What was revolutionary about Erikson that influences today's work in development?

Erikson included the idea that development continues throughtout adult life.


What is the focus of new contemporary research on Erikson's work?

Emerging adulthood

Because more teens go to college now, this period is considered the time between late teens and mid-twenties that is characterized by teens entering into adult world

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What were the mechanisms (broad ideas) of development for Erikson?

Physical maturation writes the general timetable for development.

Culture nurtures or destroys

Development is the resolution of conflict at different stages


What was the specific mechanism of development in Erikson's theory?

Play: imagination to try out ways of mastering and adapting to the world

Rituals: bring humans in every stage into the cultural mainstream and provide ready-made solutions to problems


What were Erikson's positions on developmental issues?

  1. Optimistic view of human nature
  2. Contextualistic worldview
  3. Nature determines sequence of stages
  4. Development is a lifelong process



Strength of Psychosocial Theory:

  1. Expansion of Psychoanalytic Theory
  2. Broad Perspective given to children's behaviors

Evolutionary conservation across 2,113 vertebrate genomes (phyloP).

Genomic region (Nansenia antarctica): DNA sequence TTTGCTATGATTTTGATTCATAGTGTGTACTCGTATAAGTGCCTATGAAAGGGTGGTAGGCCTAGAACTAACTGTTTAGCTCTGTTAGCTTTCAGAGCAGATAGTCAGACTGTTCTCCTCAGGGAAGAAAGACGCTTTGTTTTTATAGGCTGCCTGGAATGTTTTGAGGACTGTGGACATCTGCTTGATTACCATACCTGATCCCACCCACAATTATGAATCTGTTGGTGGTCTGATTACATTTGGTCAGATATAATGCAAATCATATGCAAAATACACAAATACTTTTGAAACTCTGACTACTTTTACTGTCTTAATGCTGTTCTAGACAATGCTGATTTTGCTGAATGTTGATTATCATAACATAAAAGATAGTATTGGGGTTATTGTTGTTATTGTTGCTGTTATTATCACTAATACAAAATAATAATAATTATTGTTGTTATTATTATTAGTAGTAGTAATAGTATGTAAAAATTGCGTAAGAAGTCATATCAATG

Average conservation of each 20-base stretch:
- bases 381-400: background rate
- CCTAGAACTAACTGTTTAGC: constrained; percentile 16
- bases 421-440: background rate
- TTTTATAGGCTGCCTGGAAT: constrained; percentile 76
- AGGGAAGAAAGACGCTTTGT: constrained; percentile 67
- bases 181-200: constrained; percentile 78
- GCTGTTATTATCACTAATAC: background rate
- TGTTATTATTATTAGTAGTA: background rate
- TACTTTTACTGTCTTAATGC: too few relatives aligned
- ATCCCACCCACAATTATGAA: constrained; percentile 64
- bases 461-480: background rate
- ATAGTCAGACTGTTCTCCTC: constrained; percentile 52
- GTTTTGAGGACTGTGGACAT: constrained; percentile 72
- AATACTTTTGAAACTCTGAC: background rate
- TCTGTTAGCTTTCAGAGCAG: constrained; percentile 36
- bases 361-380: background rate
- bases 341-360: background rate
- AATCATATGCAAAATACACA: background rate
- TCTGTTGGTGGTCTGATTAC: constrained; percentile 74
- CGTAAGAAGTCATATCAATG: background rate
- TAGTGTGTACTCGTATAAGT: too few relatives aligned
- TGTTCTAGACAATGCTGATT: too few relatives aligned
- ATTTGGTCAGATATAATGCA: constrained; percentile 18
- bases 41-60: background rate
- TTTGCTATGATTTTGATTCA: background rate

Explain Erikson's Expansion of Psychoanalytic Theory:

-psychosocial to the psychoanalytic
-cutural to the biological
-ego identity to the ego defenses
-normal to the abnormal
-cross-cultural to the culture-specific
-child observations to adults' reconstructions from childhood
-adult development to child development

emphasis on cultural factors and life-span devleopment was especially important for Development as a field


Explain Erikson's Broad Perspective of Psychoanalytic Theory:

Broad perspective he gives to children's behavior

Behavior influenced by his: history, present situation, and the past and present history of his own culture and world



Weakness of Erikson's Psychosocial:

  1. Lack of Systematicity
  2. Lack of Specific Mechanisms of Development


Explain Erikson's Lack of Systematicity

  1. Methodological inadequacies
  2. Observations laden with interpretations


Explain Erikson's Specific Mechanisms of Development:

  1. No explanation of how a child moves from stage to stage
  2. No explanation for how conflict is resolved in each stage